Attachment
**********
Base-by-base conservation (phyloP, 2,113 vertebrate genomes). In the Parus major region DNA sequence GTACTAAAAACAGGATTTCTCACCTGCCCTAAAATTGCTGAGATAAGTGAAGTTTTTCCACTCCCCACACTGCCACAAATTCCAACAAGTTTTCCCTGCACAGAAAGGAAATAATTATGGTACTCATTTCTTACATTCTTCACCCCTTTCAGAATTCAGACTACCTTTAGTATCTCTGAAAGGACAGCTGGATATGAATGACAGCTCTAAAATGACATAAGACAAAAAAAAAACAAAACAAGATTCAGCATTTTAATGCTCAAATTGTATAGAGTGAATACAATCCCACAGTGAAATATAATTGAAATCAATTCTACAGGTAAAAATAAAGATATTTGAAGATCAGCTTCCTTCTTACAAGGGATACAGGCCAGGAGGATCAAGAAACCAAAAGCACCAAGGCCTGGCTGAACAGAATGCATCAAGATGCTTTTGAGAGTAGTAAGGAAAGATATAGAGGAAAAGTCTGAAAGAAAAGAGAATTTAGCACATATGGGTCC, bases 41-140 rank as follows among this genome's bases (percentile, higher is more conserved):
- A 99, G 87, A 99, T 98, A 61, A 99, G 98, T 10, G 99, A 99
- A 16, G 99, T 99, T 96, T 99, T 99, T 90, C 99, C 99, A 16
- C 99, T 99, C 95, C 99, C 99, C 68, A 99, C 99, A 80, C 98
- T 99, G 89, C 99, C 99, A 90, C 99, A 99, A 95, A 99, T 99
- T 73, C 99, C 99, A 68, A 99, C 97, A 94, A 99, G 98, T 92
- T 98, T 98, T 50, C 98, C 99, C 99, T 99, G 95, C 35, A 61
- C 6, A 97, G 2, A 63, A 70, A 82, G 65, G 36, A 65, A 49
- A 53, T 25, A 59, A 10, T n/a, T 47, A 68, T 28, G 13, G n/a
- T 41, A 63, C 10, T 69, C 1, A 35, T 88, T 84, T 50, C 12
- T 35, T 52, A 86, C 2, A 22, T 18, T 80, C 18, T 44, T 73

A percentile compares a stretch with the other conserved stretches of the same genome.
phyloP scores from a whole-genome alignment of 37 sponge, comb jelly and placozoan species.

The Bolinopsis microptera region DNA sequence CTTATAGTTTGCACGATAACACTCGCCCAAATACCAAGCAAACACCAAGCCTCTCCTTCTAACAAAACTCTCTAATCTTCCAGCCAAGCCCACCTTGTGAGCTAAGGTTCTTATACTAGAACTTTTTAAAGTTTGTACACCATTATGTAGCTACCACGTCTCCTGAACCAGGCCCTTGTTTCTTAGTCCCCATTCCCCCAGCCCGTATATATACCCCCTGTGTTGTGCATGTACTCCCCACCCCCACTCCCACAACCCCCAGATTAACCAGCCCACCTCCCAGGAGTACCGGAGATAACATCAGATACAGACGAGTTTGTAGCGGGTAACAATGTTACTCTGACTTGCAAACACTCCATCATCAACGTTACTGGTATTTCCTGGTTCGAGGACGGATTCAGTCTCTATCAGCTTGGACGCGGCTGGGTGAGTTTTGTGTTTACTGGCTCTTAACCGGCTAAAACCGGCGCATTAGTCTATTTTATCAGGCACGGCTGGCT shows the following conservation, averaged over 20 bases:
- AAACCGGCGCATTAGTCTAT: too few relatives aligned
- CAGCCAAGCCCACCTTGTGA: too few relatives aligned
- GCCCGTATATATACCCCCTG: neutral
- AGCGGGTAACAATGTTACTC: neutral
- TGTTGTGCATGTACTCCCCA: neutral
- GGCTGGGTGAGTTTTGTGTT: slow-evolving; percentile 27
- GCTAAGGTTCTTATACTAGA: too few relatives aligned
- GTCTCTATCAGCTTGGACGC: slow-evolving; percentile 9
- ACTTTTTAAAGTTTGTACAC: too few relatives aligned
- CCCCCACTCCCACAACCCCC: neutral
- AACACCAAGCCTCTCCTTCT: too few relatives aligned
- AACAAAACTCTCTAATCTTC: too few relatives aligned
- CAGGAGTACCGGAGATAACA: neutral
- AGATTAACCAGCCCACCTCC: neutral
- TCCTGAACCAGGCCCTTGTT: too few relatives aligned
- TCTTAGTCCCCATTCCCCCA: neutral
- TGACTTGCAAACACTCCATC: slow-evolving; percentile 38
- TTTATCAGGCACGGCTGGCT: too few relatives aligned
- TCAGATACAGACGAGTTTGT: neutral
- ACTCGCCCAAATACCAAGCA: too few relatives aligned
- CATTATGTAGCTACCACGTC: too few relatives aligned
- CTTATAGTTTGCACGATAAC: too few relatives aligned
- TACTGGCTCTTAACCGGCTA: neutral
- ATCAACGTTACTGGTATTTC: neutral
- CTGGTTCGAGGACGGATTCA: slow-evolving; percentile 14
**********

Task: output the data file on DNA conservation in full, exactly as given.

Base-by-base conservation (phyloP, 2,113 vertebrate genomes). In the Parus major region DNA sequence GTACTAAAAACAGGATTTCTCACCTGCCCTAAAATTGCTGAGATAAGTGAAGTTTTTCCACTCCCCACACTGCCACAAATTCCAACAAGTTTTCCCTGCACAGAAAGGAAATAATTATGGTACTCATTTCTTACATTCTTCACCCCTTTCAGAATTCAGACTACCTTTAGTATCTCTGAAAGGACAGCTGGATATGAATGACAGCTCTAAAATGACATAAGACAAAAAAAAAACAAAACAAGATTCAGCATTTTAATGCTCAAATTGTATAGAGTGAATACAATCCCACAGTGAAATATAATTGAAATCAATTCTACAGGTAAAAATAAAGATATTTGAAGATCAGCTTCCTTCTTACAAGGGATACAGGCCAGGAGGATCAAGAAACCAAAAGCACCAAGGCCTGGCTGAACAGAATGCATCAAGATGCTTTTGAGAGTAGTAAGGAAAGATATAGAGGAAAAGTCTGAAAGAAAAGAGAATTTAGCACATATGGGTCC, bases 41-140 rank as follows among this genome's bases (percentile, higher is more conserved):
- A 99, G 87, A 99, T 98, A 61, A 99, G 98, T 10, G 99, A 99
- A 16, G 99, T 99, T 96, T 99, T 99, T 90, C 99, C 99, A 16
- C 99, T 99, C 95, C 99, C 99, C 68, A 99, C 99, A 80, C 98
- T 99, G 89, C 99, C 99, A 90, C 99, A 99, A 95, A 99, T 99
- T 73, C 99, C 99, A 68, A 99, C 97, A 94, A 99, G 98, T 92
- T 98, T 98, T 50, C 98, C 99, C 99, T 99, G 95, C 35, A 61
- C 6, A 97, G 2, A 63, A 70, A 82, G 65, G 36, A 65, A 49
- A 53, T 25, A 59, A 10, T n/a, T 47, A 68, T 28, G 13, G n/a
- T 41, A 63, C 10, T 69, C 1, A 35, T 88, T 84, T 50, C 12
- T 35, T 52, A 86, C 2, A 22, T 18, T 80, C 18, T 44, T 73

A percentile compares a stretch with the other conserved stretches of the same genome.
phyloP scores from a whole-genome alignment of 37 sponge, comb jelly and placozoan species.

The Bolinopsis microptera region DNA sequence CTTATAGTTTGCACGATAACACTCGCCCAAATACCAAGCAAACACCAAGCCTCTCCTTCTAACAAAACTCTCTAATCTTCCAGCCAAGCCCACCTTGTGAGCTAAGGTTCTTATACTAGAACTTTTTAAAGTTTGTACACCATTATGTAGCTACCACGTCTCCTGAACCAGGCCCTTGTTTCTTAGTCCCCATTCCCCCAGCCCGTATATATACCCCCTGTGTTGTGCATGTACTCCCCACCCCCACTCCCACAACCCCCAGATTAACCAGCCCACCTCCCAGGAGTACCGGAGATAACATCAGATACAGACGAGTTTGTAGCGGGTAACAATGTTACTCTGACTTGCAAACACTCCATCATCAACGTTACTGGTATTTCCTGGTTCGAGGACGGATTCAGTCTCTATCAGCTTGGACGCGGCTGGGTGAGTTTTGTGTTTACTGGCTCTTAACCGGCTAAAACCGGCGCATTAGTCTATTTTATCAGGCACGGCTGGCT shows the following conservation, averaged over 20 bases:
- AAACCGGCGCATTAGTCTAT: too few relatives aligned
- CAGCCAAGCCCACCTTGTGA: too few relatives aligned
- GCCCGTATATATACCCCCTG: neutral
- AGCGGGTAACAATGTTACTC: neutral
- TGTTGTGCATGTACTCCCCA: neutral
- GGCTGGGTGAGTTTTGTGTT: slow-evolving; percentile 27
- GCTAAGGTTCTTATACTAGA: too few relatives aligned
- GTCTCTATCAGCTTGGACGC: slow-evolving; percentile 9
- ACTTTTTAAAGTTTGTACAC: too few relatives aligned
- CCCCCACTCCCACAACCCCC: neutral
- AACACCAAGCCTCTCCTTCT: too few relatives aligned
- AACAAAACTCTCTAATCTTC: too few relatives aligned
- CAGGAGTACCGGAGATAACA: neutral
- AGATTAACCAGCCCACCTCC: neutral
- TCCTGAACCAGGCCCTTGTT: too few relatives aligned
- TCTTAGTCCCCATTCCCCCA: neutral
- TGACTTGCAAACACTCCATC: slow-evolving; percentile 38
- TTTATCAGGCACGGCTGGCT: too few relatives aligned
- TCAGATACAGACGAGTTTGT: neutral
- ACTCGCCCAAATACCAAGCA: too few relatives aligned
- CATTATGTAGCTACCACGTC: too few relatives aligned
- CTTATAGTTTGCACGATAAC: too few relatives aligned
- TACTGGCTCTTAACCGGCTA: neutral
- ATCAACGTTACTGGTATTTC: neutral
- CTGGTTCGAGGACGGATTCA: slow-evolving; percentile 14